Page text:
“It's not enough that you have to be thin and white to be considered pretty in America, you also have to be thin and white to be intelligent enough to overcome poverty. Luckily, this gal proves that while perhaps you can never be too rich or too thin, being both of those won't make you the slightest bit intelligent.”
“If we assailed corrupt and ineffective political leaders as thoroughly, thoughtfully and carefully as we do those who strive to make progress, we'd really get somewhere. This article sheds no new light on Cory Booker and minimizes his significant accomplishments. It's shameful. Like watching the clip of Jesse Jackson ragging on Obama when he thought he was off camera - jealousy, perhaps an addiction to disappointment, maybe a little Stockholm syndrome? I don't know what it is but get over it. Cory Booker isn't perfect. He doesn't need to be. But he works his tail off, he cares, and yes, he cooperates to get things done. Dare to support him.”
“Beautiful people in a beautiful part of the country. I spent some time in Appalachia in the 1980s and I didn't find people any more closed minded than in the wealthy suburbs of the northeast where I spent most of the 1990s. Just poorer overall, so we often look down on the region. Small town people know it takes all kinds to make a community.”
“I adore Jennifer Lawrence. Sounds like she's just being honest, not romanticizing her struggles, not blaming anyone. I think she comes across as generally candid and non-judgmental of others. Compared to the fake, bitchy, starving, mean, vain, hypocrites exalted by the press, she's a refreshing change.”
“I agree that it's unfair when important stepping stone positions only work for kids who don't need to earn a living. That said, I don't really want to help her become a lobbyist. Wish this was a story about someone who wants to be a public servant, replace the rich SOB she's interning for and make some real change in this country.”
“Starting in the 1930s the Federal Govt funded infrastructure and backed mortgages to help people leave cities forthe suburbs. Small detail - communities blocked black people from taking part in that exodus, while banks used govt ok'd redlining to block investment and mortgages going to urban areas. So the fact that urban places like Newark are packed with non-whites isn't due to some mysterious collective failure. Look it up. FHA, redlining, basic stuff. Exclusion from the suburbs? Look up 'Fair Share' - even conservative courts agreed it was a problem. Ask a 70 year old Realtor in central Jersey - they will BRAG to you about how they kept 'the blacks' out (or risk losing their standing in the business community). The federal govt also said to cities in the 1960s an 1970s that they would help failing cities, as long as 100% of the money was used to make housing for poor people. You end up with a place like Newark, a warehouse for New Jersey's poor households. So when you see Camden, or Newark, or Trenton, ask yourself how exceptional you would have had to be in 1975 to sustain a neighborhood without financing, or to flee a city when no one else would have you. In 1975 one of those families moved to my NJ neighborhood - the people on either side moved away.They were lawyers without kids, so they could take the abuse heaped on them.”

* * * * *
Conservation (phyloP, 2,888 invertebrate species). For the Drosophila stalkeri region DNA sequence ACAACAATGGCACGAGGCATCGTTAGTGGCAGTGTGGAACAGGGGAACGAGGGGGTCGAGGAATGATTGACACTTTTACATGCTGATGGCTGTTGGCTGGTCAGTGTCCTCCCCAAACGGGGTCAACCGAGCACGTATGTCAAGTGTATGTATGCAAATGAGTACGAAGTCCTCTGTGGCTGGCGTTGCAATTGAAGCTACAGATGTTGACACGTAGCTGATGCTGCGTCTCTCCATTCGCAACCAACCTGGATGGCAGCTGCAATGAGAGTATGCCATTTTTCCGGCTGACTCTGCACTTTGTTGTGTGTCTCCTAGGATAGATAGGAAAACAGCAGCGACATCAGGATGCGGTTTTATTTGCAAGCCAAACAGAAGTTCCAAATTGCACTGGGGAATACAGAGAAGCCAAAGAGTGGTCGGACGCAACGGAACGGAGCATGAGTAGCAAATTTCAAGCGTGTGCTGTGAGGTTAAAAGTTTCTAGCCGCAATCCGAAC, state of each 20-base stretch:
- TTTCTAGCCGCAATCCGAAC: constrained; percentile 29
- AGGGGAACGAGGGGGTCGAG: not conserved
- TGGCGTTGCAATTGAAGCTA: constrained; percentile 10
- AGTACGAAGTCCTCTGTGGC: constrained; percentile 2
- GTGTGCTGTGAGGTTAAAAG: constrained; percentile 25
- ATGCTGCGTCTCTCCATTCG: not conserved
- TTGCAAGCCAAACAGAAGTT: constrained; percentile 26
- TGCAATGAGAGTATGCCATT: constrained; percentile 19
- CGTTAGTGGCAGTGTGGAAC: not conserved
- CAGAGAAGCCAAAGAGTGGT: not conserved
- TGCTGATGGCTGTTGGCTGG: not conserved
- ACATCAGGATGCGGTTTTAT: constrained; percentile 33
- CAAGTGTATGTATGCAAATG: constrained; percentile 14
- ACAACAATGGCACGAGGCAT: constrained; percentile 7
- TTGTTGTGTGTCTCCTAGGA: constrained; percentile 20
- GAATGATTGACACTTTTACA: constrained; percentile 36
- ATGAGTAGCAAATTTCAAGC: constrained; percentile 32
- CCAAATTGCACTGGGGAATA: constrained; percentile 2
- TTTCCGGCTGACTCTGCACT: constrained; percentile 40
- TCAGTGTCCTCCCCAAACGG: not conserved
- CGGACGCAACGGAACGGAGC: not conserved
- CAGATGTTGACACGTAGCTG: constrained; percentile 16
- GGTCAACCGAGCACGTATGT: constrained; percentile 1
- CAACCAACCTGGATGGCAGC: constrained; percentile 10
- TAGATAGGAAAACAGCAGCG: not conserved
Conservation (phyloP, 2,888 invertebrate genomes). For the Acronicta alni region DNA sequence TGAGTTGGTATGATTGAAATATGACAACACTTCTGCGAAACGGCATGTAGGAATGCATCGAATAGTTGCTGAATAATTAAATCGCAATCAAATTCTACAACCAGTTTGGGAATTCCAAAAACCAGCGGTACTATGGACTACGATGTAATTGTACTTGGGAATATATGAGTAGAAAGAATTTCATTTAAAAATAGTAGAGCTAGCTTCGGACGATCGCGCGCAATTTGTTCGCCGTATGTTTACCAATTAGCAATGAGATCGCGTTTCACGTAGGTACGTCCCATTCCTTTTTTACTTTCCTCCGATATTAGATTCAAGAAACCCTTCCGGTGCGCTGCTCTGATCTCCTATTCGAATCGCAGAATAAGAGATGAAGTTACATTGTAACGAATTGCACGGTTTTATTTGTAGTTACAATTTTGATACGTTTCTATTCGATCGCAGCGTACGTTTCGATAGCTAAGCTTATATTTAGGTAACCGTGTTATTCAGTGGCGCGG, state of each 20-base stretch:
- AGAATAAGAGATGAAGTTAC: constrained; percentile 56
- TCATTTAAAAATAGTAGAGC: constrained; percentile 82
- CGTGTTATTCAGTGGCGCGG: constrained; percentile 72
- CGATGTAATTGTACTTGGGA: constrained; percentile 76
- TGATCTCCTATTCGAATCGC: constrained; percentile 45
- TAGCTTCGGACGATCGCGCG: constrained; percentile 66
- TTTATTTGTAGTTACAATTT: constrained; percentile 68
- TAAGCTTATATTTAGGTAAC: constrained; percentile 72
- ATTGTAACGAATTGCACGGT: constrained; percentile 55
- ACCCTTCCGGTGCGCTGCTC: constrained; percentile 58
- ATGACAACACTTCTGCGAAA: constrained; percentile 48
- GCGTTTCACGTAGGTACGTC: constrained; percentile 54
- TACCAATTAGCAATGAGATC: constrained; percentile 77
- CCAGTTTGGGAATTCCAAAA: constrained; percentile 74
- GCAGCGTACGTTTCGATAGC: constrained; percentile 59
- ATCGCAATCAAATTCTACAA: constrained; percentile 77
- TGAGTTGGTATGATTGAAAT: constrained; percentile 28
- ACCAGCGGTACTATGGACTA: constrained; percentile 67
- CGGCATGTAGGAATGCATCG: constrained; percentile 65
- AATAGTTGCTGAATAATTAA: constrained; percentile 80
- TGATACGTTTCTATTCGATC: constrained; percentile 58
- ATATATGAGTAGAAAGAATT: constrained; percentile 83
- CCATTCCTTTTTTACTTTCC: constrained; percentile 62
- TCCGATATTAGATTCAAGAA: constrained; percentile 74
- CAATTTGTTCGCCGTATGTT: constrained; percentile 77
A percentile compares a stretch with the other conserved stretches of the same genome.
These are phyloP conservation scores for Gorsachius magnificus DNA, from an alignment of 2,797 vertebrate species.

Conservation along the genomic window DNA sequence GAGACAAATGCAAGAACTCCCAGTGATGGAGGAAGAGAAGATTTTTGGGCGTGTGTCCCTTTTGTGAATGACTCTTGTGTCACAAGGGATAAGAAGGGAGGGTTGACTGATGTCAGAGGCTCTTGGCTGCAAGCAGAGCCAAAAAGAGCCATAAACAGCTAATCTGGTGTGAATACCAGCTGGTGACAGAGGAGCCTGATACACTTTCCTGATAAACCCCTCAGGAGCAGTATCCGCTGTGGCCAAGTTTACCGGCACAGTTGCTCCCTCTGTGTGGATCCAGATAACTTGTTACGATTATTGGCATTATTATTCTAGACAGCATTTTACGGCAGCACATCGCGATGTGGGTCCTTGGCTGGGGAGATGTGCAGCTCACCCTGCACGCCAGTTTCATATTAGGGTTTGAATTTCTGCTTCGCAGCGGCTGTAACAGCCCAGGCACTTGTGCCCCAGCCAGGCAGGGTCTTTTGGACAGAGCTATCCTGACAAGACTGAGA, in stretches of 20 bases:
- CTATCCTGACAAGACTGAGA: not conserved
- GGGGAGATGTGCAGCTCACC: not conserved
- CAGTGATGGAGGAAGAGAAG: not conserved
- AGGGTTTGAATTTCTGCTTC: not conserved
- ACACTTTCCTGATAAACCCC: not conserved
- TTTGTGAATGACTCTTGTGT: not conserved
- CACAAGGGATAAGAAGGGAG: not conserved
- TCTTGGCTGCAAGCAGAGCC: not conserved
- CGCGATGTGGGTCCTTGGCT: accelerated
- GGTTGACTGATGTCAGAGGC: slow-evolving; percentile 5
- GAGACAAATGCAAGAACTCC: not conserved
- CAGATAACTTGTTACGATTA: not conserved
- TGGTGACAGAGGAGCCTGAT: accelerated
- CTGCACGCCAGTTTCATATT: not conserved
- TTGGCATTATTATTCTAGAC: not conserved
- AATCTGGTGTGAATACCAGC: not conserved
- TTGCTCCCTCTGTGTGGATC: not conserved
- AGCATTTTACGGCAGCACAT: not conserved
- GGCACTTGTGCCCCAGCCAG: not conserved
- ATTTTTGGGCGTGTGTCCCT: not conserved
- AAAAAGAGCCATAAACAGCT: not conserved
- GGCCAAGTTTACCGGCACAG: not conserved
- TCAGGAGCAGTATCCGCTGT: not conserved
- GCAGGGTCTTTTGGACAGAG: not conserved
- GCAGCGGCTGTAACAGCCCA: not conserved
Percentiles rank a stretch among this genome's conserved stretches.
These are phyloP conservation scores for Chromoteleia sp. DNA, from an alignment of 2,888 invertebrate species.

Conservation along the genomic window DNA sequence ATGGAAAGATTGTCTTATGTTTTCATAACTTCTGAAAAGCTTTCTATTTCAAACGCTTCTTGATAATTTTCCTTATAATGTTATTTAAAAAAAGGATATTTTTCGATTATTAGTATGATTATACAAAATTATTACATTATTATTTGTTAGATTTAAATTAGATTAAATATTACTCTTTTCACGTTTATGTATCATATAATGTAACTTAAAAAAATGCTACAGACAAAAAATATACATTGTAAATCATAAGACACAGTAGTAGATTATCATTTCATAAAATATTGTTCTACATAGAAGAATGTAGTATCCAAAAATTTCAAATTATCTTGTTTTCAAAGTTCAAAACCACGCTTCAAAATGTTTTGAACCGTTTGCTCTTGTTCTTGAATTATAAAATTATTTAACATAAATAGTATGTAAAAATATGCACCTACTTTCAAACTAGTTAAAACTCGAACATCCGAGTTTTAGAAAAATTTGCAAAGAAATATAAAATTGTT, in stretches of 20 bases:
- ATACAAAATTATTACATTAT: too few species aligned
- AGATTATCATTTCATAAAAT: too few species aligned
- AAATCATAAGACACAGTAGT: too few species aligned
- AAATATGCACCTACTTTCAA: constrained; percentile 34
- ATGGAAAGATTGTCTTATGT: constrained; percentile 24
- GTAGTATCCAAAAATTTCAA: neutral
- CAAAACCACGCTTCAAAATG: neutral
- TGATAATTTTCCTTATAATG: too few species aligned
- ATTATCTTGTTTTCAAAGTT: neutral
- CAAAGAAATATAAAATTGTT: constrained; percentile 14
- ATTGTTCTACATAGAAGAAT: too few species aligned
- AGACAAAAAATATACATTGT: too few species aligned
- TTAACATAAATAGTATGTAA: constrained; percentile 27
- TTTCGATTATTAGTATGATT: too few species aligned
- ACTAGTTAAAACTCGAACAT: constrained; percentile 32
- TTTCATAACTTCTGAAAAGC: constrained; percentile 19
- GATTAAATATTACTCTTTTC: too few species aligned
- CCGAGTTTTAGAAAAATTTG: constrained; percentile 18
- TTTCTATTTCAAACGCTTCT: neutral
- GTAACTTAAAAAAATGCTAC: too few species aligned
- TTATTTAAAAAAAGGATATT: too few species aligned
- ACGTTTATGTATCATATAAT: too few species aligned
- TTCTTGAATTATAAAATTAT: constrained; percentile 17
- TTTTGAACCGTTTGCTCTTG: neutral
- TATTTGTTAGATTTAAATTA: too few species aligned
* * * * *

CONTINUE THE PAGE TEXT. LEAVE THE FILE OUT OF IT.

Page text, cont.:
“When my family does not have to spend 1200 a month on health insurance premiums we will spend that money on other things we need - like a better car, local food and services, and retirement. Reducing the amount of our income that goes to the two healthcare corporations operating in our part of the state is good for everyone except those two corporations. End of story. The current system stinks. If Obamacare changes it, I'm in support. But what I want is single payer. None of my friends in the UK or France or Canada worry about this garbage as much as I have to.”
oilfield on Aug 9, 2013 at 11:11:21
“how is it that you wont have to spend 1200 a month? please do tell....you would have to work for a company with less than 50 employees, work part time, or somehow have a money tree in your yard. if you work for someone that offers insurance, they will offer 60/40 with a high deductible that will cost you below 9.5%of your gross wages....that's all they have to do...you, not your family...the law states the family and the irs rules state the individual. a huge difference.”
jmedley on Aug 9, 2013 at 10:12:54
“Even Brazil, a 3rd would country is ahead of us in this area. They have single payer. Sure there are problems, but they are on the right path. We are not on the right path. We still want to have a market based system, and use for profit private insurance.”